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Simple Ways to Identify the Cause of Mould in your Home

Condensation, Penetrating Damp or Rising Damp?

So what is causing the damp and mould within your property?

Household damp is a major issue for the UK housing sector. It often leads to mould growth which can create severe damage to walls, skirting boards, flooring, windows and doors.  Thousands of pounds are spent on call out charges to fix damp problems within the UK annually.

The three most common causes of mould
within the home are:


1). Condensation related mould.

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This type of mould is created when warm moist air hits a cold hard surface like a wall, window or ceiling and the water condenses and gathers as damp on a surface.  It is produced mainly in kitchens & bathrooms where water is heated for things like cooking, washing up and bathing/showering. Condensation can also be produced from dishwashers, washing machines, drying clothes on radiators and from your breath. Did you know that we exhale approximately 2? pints of water a day which is why our windows are steamed up in the mornings on a cold day. Inadequate ventilation means that warm air cannot escape and condenses when it hits a cold surface.

Use this checklist to help identify if your mould is condensation related:

  • Does the amount of damp on surfaces increase when the weather is
    cold and dry outside?
  • Do your windows steam up on the inside?
  • Do ceramics such as tiles and toilet cisterns have moisture on them after cooking/bathing?
  • Do you have mould with fuzzy, soft edges and no surrounding water mark?

If you answered yes to most of the above questions and have mould nearby it is likely that the mould growth is caused by condensation. 

2. PENETRATING DAMP related mould.

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This type of mould is due to building damage or faults either in the walls, around windows, or via cracks in pipework and guttering.  This allows water to penetrate through walls. Some common areas include the roof, guttering, rain drainage and mains water. If you can identify a broken or defective plumbing or brickwork it can be repaired.  Whilst the damp can be lower down on your walls, if it is not going down to the floor this is a good indication of penetrating damp.

Use this checklist to help identify if your mould is caused by penetrating damp:

  • Is the damp localised and in a specific area?
  • Does the damp feel worse after heavy rainfall?
  • Is the damp on an exterior facing wall or window
  • Are there any visible cracks or damage to the building/pipework outside the house?
  • Is the damp located away from the base of the walls?
  • Is the damp above ground level?

If you answered yes to most of the above questions and have mould nearby it is likely that the mould growth is caused by penetrating damp.

3. Rising Damp related mould.
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Rising damp affects ground floors and is created from groundwater coming into contact with walls and floors. Modern properties will have some form of damp proof course or membrane which is usually visible on the outside walls of the house. Some properties may use a different material such as slate. Damp proof courses were made compulsory in London from 1875 onwards.  On the outside walls there will be a visible line along the brickwork on the lower part of the wall. If this has deteriorated or split from age or damage it can allow water to soak into the structure of your house.  Water can also find a way to creep up the wall above the damp course.  A damp course should also exist in interior walls but will usually be hidden behind plaster. Rising damp tends to travel along the wall from the base upwards and will typically produce a wave shape water mark along the wall.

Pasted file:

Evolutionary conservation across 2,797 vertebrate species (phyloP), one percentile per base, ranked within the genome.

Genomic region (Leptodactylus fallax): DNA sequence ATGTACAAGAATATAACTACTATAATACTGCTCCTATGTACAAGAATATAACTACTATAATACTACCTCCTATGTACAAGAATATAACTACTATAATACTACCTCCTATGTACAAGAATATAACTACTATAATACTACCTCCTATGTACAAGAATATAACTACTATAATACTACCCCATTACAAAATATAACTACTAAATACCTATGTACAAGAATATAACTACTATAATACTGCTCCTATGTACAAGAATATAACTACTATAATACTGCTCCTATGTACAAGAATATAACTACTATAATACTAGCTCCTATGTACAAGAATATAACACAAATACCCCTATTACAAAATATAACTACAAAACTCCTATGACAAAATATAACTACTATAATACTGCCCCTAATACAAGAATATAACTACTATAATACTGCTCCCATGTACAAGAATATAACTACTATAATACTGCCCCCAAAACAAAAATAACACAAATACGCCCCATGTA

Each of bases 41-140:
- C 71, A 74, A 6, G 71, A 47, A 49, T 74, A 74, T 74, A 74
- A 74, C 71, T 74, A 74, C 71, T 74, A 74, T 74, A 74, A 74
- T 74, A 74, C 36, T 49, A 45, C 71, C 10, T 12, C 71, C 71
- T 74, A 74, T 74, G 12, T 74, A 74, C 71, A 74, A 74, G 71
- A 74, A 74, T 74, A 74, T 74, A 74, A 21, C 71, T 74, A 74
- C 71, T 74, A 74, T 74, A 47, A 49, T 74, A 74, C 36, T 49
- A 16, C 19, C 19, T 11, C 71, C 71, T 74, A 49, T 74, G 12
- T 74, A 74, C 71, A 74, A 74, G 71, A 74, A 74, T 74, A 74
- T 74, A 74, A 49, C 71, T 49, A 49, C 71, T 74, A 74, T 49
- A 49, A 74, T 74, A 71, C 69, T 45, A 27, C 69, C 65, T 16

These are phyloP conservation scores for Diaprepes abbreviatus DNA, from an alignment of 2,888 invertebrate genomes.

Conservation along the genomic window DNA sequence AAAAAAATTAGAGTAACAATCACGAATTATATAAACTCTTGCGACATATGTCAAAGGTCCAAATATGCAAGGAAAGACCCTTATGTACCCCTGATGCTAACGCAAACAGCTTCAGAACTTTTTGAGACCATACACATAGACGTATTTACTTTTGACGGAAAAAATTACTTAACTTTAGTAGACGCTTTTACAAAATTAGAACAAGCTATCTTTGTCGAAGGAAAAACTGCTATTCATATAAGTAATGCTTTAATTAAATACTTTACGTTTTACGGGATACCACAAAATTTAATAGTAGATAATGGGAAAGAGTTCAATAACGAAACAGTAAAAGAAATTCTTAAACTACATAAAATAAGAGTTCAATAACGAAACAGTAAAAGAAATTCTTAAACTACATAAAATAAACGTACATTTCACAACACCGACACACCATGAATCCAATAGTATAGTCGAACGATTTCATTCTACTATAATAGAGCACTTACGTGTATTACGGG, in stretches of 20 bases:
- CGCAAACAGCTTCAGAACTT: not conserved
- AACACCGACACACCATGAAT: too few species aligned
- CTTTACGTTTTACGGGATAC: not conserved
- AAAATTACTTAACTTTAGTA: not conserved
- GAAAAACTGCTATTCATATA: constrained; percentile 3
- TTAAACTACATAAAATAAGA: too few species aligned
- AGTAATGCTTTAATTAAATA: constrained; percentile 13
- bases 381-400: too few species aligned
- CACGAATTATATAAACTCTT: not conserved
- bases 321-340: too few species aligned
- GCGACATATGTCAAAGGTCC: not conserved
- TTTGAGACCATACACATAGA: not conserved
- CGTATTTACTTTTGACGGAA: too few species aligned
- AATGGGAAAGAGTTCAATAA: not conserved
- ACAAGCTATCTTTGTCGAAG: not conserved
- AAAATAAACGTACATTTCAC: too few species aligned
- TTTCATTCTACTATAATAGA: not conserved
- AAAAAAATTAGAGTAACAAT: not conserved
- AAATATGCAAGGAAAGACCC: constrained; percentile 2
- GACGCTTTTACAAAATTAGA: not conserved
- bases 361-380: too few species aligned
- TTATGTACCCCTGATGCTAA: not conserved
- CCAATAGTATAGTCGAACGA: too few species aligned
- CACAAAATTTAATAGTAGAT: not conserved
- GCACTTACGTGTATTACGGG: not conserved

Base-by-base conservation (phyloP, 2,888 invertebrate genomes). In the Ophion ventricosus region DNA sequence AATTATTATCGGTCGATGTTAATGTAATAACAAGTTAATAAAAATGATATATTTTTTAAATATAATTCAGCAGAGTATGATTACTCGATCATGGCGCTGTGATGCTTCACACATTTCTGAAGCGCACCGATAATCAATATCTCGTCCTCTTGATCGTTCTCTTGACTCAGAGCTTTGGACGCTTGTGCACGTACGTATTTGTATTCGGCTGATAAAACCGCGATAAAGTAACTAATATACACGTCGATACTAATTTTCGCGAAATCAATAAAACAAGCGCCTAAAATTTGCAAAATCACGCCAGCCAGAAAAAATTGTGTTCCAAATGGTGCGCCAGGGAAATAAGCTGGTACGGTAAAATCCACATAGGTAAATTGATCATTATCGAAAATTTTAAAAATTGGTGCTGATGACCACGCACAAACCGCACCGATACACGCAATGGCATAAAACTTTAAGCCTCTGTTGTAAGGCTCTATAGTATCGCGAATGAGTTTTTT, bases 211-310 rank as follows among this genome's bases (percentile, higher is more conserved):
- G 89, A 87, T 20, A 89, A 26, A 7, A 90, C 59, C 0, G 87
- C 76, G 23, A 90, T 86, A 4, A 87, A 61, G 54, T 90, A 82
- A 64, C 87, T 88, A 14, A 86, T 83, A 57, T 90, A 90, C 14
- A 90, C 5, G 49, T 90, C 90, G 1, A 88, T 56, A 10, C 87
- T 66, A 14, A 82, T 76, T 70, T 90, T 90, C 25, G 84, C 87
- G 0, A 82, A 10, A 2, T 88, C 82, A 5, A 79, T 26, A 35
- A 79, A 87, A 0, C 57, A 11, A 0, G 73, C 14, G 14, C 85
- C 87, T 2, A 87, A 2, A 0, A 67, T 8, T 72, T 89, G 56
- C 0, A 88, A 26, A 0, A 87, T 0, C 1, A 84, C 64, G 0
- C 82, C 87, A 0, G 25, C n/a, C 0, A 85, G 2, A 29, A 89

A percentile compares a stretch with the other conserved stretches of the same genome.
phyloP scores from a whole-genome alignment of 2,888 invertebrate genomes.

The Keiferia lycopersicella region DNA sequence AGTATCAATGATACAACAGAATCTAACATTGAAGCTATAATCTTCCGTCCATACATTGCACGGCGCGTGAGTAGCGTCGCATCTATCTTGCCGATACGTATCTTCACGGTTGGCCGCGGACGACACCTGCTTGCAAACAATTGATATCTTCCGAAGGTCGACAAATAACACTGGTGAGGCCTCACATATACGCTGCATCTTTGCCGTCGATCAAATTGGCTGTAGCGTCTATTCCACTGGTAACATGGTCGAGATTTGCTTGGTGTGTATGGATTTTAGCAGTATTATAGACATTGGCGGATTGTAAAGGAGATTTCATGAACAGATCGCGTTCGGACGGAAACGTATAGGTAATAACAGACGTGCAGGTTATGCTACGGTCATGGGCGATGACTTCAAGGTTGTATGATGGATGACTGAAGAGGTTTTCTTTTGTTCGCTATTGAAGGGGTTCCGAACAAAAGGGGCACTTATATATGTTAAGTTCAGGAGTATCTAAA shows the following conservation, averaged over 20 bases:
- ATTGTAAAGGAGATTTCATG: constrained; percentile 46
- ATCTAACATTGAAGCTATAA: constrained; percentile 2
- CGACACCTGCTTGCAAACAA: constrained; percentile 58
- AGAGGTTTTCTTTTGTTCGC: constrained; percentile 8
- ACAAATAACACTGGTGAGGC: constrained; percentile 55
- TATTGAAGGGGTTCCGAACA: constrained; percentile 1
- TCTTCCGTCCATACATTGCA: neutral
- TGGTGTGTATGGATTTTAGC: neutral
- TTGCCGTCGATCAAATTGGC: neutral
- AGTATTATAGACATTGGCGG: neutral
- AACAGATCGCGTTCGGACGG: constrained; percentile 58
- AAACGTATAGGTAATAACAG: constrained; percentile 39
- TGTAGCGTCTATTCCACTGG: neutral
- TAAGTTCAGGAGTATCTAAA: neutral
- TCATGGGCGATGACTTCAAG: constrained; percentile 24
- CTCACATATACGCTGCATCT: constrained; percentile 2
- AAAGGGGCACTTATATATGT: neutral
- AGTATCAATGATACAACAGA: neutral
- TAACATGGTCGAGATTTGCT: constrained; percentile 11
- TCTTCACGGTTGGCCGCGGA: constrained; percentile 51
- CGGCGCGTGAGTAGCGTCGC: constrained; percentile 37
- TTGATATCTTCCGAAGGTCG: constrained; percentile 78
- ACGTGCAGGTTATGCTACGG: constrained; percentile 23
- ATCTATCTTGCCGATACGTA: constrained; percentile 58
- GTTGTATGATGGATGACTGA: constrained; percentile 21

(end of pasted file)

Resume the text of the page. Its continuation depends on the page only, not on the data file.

Use this checklist to help identify if your mould is caused by penetrating damp:

  • Is there earth, soil or other material collected against the house which is above the damp
    course membrane?
  • Is the damp low down on the wall, starting at floor level and creeping up the wall?
  • Are there visible signs of damage to the damp proof course?
  • Is there a water mark around the edges of the mould?

If you answered yes to most of the above questions and have mould nearby it is likely that the mould growth is caused by rising damp.

Naturally there are a number factors that come into play in terms of the causes of damp in homes.  This guide is a starting point for looking at the likely causes. Please seek the advice of a qualified professional to confirm the root cause, or causes, of the damp in your home. It is possible that there are several issues and more than one type of damp present.

Condensation related mould is probably the biggest cause of mould in UK homes and there are effective ways to reduce this with a few simple measures.

See our other articles “Three Steps to Treat and Eliminate Condensation Related Mould from your Home” and “Top Tips to Prevent Condensation Mould in Winter” for more information.

Visit our shop for mould prevention guides with our information DVD and Booklet produced for Housing Associations, Local Authorities and Landlords as an educational guide for their tenants.  We also have mould treatment products including mould eradication packs, black mould treatments, mould treatment sprays for furnishings and our comfort thermometer which gives users an appropriate household temperature guide to reduce condensation.

Cause of mould

 

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